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1 January 2002 Transposable Elements in Medaka Fish
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Abstract

DNA-based transposable elements appear to have been nearly or completely inactivated in vertebrates. Therefore the elements of the medaka fish Oryzias latipes that still have transposition activity provide precious materials for studying transposition mechanisms, as well as the evolution, of transposable elements in vertebrates. Fortunately, the medaka fish has a strong background for genetic and evolutionary studies. The advantages of this host species and their elements, together with results so far obtained, are here described.

DNA-based transposable elements

Four major classes of transposable elements are known: viral family retrotransposons, long interspersed nuclear elements (LINEs), short interspersed nuclear elements (SINEs) and DNA-based transposable elements. The last class, also called terminal-inverted-repeat elements, is different from the others in that elements move directly from DNA to DNA, that is, without forming RNA intermediates. The enzyme that is central or solely required for their transposition reaction is called a transposase and is considered to act mainly on their terminal and/or subterminal regions. Transposable elements are present in multicopies in host genomes and, in many cases, albeit not all, autonomous copies exist including a gene for their own transposase. Copies that do not carry the transposase gene or carry an imperfect gene are called non-autonomous copies, these being thought to be produced from autonomous copies by errors during transposition or subsequent mutational sequence changes. As long as the transposase cannot distinguish autonomous from nonautonomous copies, which so far appears to be true, the evolutionary scenario they would be expected to follow is first increase in frequency of nonautonomous elements, subsequent loss of transposition activity, and ultimate extinction from the host genome (cf. Lohe et al., 1995; Hartl et al., 1997).

Several DNA-based transposable elements have been identified in vertebrates, analogous to many other organisms. However, autonomous copies are exceedingly rare, which suggests the situation where most vertebrate DNA-based elements are in the final or nearly the final stage of the scenario described above. Inferences from the results of the human genome sequencing project are consistent with this view (cf. International Human Genome Sequencing Consortium 2001). For studying transposition mechanisms, as well as evolution, the few elements in teleost fishes demonstrated or suggested to be still active offer unique materials. The authors have been working on identification and examination of active elements of the medaka fish O. latipes. The present review describes results so far obtained on various aspects of medaka fish transposable elements, such as structure, transposition mechanisms, evolution and application to biotechnology.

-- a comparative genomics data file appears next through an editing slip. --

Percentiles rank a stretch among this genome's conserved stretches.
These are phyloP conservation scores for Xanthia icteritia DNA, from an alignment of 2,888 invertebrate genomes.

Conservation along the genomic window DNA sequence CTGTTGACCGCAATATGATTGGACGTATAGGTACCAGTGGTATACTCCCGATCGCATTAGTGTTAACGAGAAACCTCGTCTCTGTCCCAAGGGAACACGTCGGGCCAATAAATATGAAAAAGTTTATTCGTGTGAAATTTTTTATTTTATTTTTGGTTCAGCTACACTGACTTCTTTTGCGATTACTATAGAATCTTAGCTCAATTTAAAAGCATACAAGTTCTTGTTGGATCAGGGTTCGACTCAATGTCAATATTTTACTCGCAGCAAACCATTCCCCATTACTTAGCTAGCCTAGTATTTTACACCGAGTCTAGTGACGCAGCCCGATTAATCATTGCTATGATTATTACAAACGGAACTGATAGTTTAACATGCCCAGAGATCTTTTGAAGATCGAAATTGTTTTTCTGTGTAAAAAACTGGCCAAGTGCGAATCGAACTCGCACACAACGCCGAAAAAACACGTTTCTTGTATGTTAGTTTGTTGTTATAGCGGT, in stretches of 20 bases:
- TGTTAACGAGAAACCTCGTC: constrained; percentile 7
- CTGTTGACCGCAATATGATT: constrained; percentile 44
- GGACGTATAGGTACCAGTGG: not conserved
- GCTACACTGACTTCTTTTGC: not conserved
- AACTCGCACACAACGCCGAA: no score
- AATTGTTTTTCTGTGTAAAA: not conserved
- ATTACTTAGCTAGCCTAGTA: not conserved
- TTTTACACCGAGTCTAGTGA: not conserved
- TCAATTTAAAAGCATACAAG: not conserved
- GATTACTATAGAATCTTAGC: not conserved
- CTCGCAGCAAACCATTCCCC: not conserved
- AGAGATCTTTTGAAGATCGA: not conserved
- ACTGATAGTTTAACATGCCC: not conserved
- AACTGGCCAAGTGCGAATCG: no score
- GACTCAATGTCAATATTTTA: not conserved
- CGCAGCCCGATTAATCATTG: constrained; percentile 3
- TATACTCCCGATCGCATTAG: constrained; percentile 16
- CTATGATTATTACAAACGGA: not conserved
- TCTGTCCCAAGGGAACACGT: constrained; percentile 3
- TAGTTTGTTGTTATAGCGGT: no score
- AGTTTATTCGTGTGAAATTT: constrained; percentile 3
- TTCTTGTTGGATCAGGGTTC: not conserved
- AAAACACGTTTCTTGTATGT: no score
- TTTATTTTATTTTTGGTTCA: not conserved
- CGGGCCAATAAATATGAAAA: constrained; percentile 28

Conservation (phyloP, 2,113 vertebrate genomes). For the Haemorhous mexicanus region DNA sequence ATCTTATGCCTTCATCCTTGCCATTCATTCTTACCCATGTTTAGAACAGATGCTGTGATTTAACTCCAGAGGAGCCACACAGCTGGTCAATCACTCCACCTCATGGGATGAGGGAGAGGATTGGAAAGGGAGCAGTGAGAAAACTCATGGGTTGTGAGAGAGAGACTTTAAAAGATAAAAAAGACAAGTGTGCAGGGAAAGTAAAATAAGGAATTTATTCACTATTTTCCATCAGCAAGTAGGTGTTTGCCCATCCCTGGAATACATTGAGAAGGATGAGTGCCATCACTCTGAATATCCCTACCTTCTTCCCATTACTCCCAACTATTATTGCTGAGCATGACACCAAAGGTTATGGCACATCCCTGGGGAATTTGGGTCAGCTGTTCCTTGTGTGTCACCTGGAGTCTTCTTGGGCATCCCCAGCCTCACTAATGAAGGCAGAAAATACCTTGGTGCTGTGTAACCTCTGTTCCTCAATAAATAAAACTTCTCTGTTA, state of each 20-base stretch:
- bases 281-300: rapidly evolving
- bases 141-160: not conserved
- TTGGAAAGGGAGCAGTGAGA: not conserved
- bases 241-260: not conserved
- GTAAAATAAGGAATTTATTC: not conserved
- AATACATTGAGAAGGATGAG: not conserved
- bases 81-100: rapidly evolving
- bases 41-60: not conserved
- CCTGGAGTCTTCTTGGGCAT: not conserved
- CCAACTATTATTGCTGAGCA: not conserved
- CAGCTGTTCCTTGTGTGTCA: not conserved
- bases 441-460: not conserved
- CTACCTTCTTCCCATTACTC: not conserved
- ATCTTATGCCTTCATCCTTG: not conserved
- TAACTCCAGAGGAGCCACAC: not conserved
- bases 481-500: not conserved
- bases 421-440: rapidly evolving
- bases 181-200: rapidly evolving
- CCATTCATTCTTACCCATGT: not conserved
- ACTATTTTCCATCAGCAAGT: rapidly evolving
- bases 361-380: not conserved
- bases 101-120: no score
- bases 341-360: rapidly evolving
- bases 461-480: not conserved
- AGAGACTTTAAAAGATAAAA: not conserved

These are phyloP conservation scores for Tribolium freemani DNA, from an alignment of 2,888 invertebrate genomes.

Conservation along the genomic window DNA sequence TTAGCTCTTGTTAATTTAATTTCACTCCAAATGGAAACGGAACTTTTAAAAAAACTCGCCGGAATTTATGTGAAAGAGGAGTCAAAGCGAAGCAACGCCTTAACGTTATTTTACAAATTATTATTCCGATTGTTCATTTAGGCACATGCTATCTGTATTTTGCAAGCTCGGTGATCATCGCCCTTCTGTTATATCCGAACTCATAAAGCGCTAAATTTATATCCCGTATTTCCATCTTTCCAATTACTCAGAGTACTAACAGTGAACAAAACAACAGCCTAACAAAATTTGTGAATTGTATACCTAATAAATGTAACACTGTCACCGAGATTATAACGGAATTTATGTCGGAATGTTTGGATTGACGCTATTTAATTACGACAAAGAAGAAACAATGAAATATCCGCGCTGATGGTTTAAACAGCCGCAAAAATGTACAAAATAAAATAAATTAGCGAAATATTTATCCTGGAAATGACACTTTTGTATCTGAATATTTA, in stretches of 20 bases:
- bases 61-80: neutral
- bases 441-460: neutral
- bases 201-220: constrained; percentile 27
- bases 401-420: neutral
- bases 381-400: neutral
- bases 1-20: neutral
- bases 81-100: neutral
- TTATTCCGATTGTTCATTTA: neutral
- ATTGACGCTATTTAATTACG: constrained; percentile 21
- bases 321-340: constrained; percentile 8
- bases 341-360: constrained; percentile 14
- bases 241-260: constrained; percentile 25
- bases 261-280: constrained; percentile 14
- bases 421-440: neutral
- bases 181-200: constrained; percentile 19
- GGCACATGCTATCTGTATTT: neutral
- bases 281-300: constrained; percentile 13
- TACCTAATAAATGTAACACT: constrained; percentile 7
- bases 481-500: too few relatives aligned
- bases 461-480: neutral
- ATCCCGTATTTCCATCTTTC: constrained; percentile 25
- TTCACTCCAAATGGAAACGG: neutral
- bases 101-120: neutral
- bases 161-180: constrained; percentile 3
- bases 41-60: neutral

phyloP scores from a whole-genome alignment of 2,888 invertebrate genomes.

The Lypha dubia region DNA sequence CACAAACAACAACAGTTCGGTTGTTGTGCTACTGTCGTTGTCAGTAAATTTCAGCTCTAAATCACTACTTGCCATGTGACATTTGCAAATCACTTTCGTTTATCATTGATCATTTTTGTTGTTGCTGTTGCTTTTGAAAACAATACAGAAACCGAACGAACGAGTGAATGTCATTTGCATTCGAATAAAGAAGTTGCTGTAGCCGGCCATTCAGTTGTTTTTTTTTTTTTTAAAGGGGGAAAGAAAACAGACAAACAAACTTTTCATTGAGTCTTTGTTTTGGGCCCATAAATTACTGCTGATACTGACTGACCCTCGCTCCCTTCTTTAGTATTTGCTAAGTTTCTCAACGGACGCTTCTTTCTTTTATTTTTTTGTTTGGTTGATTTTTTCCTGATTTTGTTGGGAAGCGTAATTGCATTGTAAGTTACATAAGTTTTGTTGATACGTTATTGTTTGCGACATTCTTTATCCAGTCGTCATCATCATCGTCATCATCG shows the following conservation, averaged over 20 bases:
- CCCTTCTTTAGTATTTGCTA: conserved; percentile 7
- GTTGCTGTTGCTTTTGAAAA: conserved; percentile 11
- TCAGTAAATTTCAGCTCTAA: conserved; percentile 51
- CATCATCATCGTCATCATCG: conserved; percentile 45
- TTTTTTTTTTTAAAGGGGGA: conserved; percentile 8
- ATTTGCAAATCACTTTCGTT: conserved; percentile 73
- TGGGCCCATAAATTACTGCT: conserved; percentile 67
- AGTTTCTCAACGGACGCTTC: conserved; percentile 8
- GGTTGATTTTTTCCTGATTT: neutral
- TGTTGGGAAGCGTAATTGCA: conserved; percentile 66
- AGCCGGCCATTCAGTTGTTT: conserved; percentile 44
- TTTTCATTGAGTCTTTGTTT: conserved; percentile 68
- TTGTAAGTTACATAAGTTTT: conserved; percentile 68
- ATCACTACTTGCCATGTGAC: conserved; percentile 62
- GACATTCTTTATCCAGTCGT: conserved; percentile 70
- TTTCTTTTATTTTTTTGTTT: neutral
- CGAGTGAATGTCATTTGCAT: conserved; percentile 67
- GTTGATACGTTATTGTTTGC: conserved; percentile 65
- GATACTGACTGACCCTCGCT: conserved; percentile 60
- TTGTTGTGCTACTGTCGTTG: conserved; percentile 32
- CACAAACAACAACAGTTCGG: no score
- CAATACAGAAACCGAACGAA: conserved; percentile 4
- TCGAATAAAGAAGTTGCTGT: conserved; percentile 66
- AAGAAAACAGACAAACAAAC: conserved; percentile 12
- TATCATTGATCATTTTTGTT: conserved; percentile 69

Medaka fish

The medaka fish is a freshwater teleost native to Eastern Asia, including China, Japan and Korea. It is, together with zebrafish, a superior model animal for vertebrate genetics and developmental biology because of its small genome size (800 Mb), small body size (4 cm), short generation time (3 months), high reproductive rate (10 to 20 eggs per female every day) and transparent egg chorion (Iwamatsu 1997; Ishikawa 2000; Packer 2001; also see Medakafish Home-page at  http://biol1.bio.nagoya-u.ac.jp:8000/). In addition, a strain having completely transparent bodies has recently been generated by accumulating deficient alleles at several pigmentation loci (Wakamatsu et al., 2001). Another remarkable advantage is the in-depth knowledge of closely related fishes. Fourteen species are so far identified in the genus Oryzias and their detailed phylogenetic relationship is known (Naruse et al., 1993; Naruse, 1996; Koga et al., 2000). This provides a strong basis for evolutionary studies comparative to that in the melanogaster species subgroup of Drosophila. A great amount of genetic variation is known to exist not only among but also within species (Sakaizumi et al., 1983) and many inbred strains reflecting geographic differences have been prepared (Hyodo-Taguchi and Sakaizumi, 1993). In relation to identifying active transposable elements, a useful infrastructure is provided by the collection of various body color mutant lines available mainly due to the efforts of Hideo Tomita of Nagoya University. His professional experience and patience have allowed identification of various genetic variants of the medaka fish and establishment of mutant lines. These are all spontaneous mutations and still maintained in Nagoya and at other institutions (Tomita, 1975, 1992).